The Chiefs’ third selection, defensive tackle Khalen Saunders out of Western Illinois, became a viral sensation when a video of him doing a backflip hit social media and the world got to see something most 324-pound men can’t do, and that same athleticism shows up on tape as well.

And finally, the Chiefs selected running back Darwin Thompson out of Utah State on Day 3, and he has been described as a dude who is plenty “rocked-up” by three different people already. He’s a 5-foot-8, 198-pound tank that shows some ridiculous burst on film. He averaged more than six yards-per-carry and 15 yards-per-reception in college.

3.    Some high school quarterback experience benefits two of the draftees

Both receiver Mecole Hardman and safety Juan Thornhill were quarterbacks in high school, and both players expressed how the knowledge acquired during that time has helped them in their current positions.

Hardman understands how quarterbacks have to think and react when plays break down and how they read defenses, while Thornhill’s job at safety is to try and read what a quarterback is doing in the passing game, and seeing it from the other side gives him that perspective.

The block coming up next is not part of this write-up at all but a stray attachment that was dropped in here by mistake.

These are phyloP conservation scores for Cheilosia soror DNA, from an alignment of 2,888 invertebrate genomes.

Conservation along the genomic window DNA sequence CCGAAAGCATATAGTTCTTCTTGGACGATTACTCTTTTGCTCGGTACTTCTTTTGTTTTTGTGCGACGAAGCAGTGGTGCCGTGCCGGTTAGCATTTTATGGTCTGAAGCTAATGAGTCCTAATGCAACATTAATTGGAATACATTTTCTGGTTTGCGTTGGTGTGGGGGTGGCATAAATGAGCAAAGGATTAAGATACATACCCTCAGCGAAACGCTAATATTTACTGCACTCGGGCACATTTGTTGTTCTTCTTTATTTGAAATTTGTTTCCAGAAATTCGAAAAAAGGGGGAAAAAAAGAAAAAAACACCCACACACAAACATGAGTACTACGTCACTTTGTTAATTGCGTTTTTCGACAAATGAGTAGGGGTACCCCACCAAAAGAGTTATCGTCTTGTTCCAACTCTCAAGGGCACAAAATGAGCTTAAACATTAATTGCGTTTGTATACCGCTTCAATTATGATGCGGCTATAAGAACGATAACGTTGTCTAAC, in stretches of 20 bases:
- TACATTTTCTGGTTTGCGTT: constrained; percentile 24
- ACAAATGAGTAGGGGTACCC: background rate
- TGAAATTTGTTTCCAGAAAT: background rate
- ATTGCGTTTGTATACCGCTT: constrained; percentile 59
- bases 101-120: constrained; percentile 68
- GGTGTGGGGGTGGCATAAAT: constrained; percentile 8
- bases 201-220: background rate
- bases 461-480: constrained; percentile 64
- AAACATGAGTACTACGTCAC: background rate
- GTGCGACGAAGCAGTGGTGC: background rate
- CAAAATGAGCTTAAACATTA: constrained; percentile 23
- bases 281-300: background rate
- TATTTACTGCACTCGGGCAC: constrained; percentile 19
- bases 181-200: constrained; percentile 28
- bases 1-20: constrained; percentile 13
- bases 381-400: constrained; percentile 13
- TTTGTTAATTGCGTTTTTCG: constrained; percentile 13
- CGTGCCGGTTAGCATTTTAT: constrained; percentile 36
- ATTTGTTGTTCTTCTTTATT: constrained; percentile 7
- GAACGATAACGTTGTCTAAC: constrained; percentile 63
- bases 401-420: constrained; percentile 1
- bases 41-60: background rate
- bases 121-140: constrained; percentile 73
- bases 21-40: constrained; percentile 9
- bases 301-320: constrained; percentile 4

4.    The competition at returner in the special teams’ room is very real

Hardman was First-Team All-American (ESPN) returner last year for Georgia, averaging 25.2 yards per kick return and 20.1 yards per punt return.

“The place you really see his grit is in the return game,” Veach explained. “He is strong, he breaks tackles, and then you get an idea of his speed also.”

Fenton also did some returning in college—averaging 24.8 yards per kick return with a touchdown in his first three seasons for South Carolina.

“We always discuss (playing special teams) because that’s vital for someone like me in the sixth round to make sure I make the team,” he said. “That was always brought up.”

And while Thompson didn’t do any returning at Utah State, Trey Koziol—the Chiefs’ West Coast area scout who watched Thompson, didn’t rule out the possibility.

“I think given his body type and the strength—I think all running backs have the ability to

be kick returners,” Koziol explained. “He wasn’t really featured there that much this year being a first-year guy, but I think that is something (that’s possible). Coach Toub always does a great job with those guys, even if they weren’t guys that did it in college.

“Knile Davis wasn’t a guy that had a lot of kick returns at Arkansas, but the way that Coach [Toub] and Rod [Wilson] get those guys ready to go, the way that he runs with his vision and his quickness, certainly is something they could try in the preseason just to see how it goes.”

5.    These guys don’t lack energy